tion, preferably in all the schools.a
colleges of the university. He stat

that he was particularly impress
with a plan which has been employ
in a few classes in the School of Mec
cine, where cheating cases are d:
posed of entirely by a special stude
organization. This organization pra
tically ostracizes the offenders a
forces them out of the school, withc
the need of faculty action. Don
Smith, '16E, advocates an honor sy
teml, and will propose a plan of tl
system when he speaks at the asse
flies this morning.
J. P. Smiley, '1E, Confined to Hospi
John B. Smiley, '15E, is in the u:
versity hospital suffering from oti
media. His condition is not regard
as serious.

ent in Ann Arbor," said F. S. Towsley,
'15, "I should think that there would
be roadhouses in the vicinity of the
city. But, as far as I have been able toX
learn, there are no such places. And
I do not think they would follow theY
passage of this act, for they could not
get licenses."{
"I have lived in Ann Arbor for eight -
years," said Charles C. Webber, '15, SEN. WILLIAN AL)EN SMITH
"and I have seen conditions which I Hon. William Alden Smith, United
believe should be remedied. Knowing States Senator from the state of
the evils of drink, as I have studied Michigan, who will preside at the
them, I stand for the bill. As to the Richigan-Ilintuis debate tonight in
roadhouses, the boards will not license University Hall.
them. If students go to Dexter or drilled under the direction of a grad-
Whitmore, the fact will soon be learn- uate of the Michigan oratory depart-
ed, and they will not stay in the uni- ment, Prof. C. W. Woolbert, and will
versity. The reason why our laws fight Michigan with her own weapons.
here., are not enforced is that it is al- The question for debate will be, "Re-
most impossible for the prosecutor to solved, That in Anti-trust Legislation,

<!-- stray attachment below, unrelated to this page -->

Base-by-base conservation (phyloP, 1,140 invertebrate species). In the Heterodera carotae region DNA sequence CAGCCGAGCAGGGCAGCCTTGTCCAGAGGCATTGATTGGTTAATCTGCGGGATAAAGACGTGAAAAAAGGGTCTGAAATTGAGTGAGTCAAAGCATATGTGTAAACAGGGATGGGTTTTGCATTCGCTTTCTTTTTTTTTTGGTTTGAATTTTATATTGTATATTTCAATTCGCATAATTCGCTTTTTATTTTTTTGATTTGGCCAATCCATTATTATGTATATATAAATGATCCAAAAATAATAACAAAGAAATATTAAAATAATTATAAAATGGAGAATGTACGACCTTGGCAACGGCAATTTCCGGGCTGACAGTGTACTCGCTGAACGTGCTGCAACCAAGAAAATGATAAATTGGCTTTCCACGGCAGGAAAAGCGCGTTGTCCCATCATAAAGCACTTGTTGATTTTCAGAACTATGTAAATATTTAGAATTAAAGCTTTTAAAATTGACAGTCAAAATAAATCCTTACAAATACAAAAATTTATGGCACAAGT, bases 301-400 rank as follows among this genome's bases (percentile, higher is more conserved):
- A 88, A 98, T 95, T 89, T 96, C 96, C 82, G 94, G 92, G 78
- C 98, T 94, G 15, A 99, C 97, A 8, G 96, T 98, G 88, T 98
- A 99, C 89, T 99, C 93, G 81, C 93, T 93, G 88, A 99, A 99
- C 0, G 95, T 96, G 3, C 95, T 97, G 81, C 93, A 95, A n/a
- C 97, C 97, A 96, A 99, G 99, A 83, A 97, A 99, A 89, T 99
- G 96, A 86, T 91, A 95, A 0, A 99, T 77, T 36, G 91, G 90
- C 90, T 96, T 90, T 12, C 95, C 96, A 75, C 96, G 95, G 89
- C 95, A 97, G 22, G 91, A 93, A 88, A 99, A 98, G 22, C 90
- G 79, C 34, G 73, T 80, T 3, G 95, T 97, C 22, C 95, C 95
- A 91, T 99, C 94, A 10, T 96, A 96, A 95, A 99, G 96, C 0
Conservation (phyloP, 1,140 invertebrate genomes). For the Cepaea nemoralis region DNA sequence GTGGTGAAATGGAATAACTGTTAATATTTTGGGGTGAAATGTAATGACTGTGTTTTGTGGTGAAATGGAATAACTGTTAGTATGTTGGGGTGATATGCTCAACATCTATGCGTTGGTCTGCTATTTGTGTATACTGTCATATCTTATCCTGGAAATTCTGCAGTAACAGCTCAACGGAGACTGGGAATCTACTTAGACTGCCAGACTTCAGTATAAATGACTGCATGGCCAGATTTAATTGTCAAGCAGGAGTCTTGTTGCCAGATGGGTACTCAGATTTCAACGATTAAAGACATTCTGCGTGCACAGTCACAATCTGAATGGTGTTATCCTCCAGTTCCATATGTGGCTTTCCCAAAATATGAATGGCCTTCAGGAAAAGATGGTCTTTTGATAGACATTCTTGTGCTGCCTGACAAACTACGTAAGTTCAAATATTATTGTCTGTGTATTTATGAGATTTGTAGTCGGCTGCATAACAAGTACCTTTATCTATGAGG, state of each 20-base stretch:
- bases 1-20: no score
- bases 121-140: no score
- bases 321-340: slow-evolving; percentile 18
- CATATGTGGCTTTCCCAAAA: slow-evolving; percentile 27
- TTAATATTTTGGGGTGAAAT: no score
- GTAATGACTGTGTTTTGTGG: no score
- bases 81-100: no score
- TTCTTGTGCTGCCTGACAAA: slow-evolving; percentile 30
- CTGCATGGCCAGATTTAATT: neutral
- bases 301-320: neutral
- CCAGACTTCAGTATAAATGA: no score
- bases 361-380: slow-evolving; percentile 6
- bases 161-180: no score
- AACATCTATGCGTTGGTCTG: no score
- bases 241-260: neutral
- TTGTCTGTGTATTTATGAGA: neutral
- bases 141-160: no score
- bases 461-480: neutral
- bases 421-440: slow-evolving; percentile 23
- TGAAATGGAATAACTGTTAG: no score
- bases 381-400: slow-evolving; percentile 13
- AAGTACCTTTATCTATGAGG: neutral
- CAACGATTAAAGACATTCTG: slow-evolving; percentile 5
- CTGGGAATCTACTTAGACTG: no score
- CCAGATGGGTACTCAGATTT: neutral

get a case. It takes nerve for a man Labor Unions Should Be Exempt from
to come out as a witness against a sa- Construction As Combinations in Re-
loonkeeper, for he has to face the stu- straint of Trade." Illinois will take
dent body." In regard to the argument the negative; Michigan, the affirma-
of sociability, he said, "I admit that tive. The teams will be as follows:
there is an element of sociability in the For Michigan-Harrison M. Karr,
saloon. In my work .among the t9wR grad, Jacob Levin, "17L, and Victor H.
boys in my ward, I have fgunq it so. Sugar, 16. Karr graduated from Mid-
Ailg if W. take awsy the salon, we land high sohool in 1$07, and from Al-
must put something in its pwce. In bion Colege in 1$12.. He was a mem-
the Va§@ @f the university men, the ber of the 1'Contrihutor's club" at Al-.
Michigan 'Union, the Y. M. C, A and bion and was associated with many
the eampus rganizations must under- dramatic productions, He spent two
take the work," years in the ministry at Detroit and
- - Holly:
Librarian to Give Illustrated Lecture Levin is a graduate of the McKinley
Librarian Theodore W. Koch will high school of Chicago and was inter-
give 'an illustrated lecture at 11.:00 ested in interscholastic debating and
o'clock this morning before the soph oratorical contests while there. He is
engineer assembly, in room 348 of the a member of Alpha Nu, and is one of
engineering building. , , 1 (Continued on page 6)